Mark Knight has been speaking about his days as an actor and lecturer at London's Globe Theatre to commemorate the 400th anniversary of Shakespeare's death.
Mark, who played a range of characters in Knightmare (including Lord Fear), told the University of London why a move to south London sparked a renewed interest in Shakespeare.
Representatives from the Royal Shakespeare Company, the Shakespeare Birthplace Trust, King's College London and the University of Leicester also considered what Shakespeare meant to them and why he is still relevant to us in 2016.
Do we even like Shakespeare?
Mark described his initial experience of Shakespeare as a negative one, saying that he became an actor in spite of his education rather than because of it.
"My first Shakespeare experience was at the hands of a crabby teacher who forced my entire class of inner-city north London kids to read Julius Caesar out loud, line by line," he recalled.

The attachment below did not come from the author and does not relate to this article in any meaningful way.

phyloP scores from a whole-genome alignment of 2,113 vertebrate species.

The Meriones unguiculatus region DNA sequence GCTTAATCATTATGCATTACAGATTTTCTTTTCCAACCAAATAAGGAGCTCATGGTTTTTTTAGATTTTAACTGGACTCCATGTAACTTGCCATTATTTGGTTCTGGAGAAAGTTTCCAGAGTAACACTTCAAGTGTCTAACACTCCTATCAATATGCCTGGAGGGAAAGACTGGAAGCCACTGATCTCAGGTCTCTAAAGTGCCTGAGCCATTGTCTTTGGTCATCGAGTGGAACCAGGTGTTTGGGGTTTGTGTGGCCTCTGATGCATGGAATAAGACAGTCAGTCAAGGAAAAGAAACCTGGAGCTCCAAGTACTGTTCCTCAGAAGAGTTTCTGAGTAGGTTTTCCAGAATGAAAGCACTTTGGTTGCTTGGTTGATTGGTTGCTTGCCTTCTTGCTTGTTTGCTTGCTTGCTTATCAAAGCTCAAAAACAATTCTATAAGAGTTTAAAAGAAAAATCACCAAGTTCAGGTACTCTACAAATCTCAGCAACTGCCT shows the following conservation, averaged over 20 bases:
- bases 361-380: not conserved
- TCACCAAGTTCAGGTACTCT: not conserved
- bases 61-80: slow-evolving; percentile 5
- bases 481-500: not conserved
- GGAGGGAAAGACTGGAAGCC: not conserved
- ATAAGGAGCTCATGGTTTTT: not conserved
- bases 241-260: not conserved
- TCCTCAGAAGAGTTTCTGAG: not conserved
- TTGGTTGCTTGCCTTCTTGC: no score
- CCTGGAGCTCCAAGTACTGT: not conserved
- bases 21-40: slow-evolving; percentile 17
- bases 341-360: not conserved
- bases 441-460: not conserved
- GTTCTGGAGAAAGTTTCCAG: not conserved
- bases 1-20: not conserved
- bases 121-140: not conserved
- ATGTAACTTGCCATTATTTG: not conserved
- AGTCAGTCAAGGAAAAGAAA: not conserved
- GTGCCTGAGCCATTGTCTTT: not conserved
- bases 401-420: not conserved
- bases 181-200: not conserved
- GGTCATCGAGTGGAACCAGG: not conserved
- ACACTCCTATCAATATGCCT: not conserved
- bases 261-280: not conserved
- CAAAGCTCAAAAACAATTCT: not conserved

"Any inattention, sniggering, or other schoolboy crimes meant severe knuckle-raps. In spite of this I went on to become an actor and playwright."
It was years later and a move to south London that brought Mark's attention to the regeneration project for Shakespeare's Globe, which opened in 1997 under the artistic direction of Mark Rylance.
"Across Southwark Bridge, an American, Sam Wanamaker, had set up shop in an old tea warehouse," he said.
"I wandered into that warehouse one day and spent the next decade learning about plays and playgoing in Shakespeare's London."
A thirst for learning and the enthusiasm for entertaining stayed with Mark following the end of Knightmare's first run in 1994, and he ended up at the Globe Education Department as a resident actor and educator.
"Reading, workshopping and lecturing day after day, I got a better handle on the works of Shakespeare and his contemporaries than that knuckle-rapping fool of a teacher could ever have dreamed," he said.
Mark will be appearing in A Midsummer Night's Dream this summer at the Cape May Shakespeare Festival in New Jersey.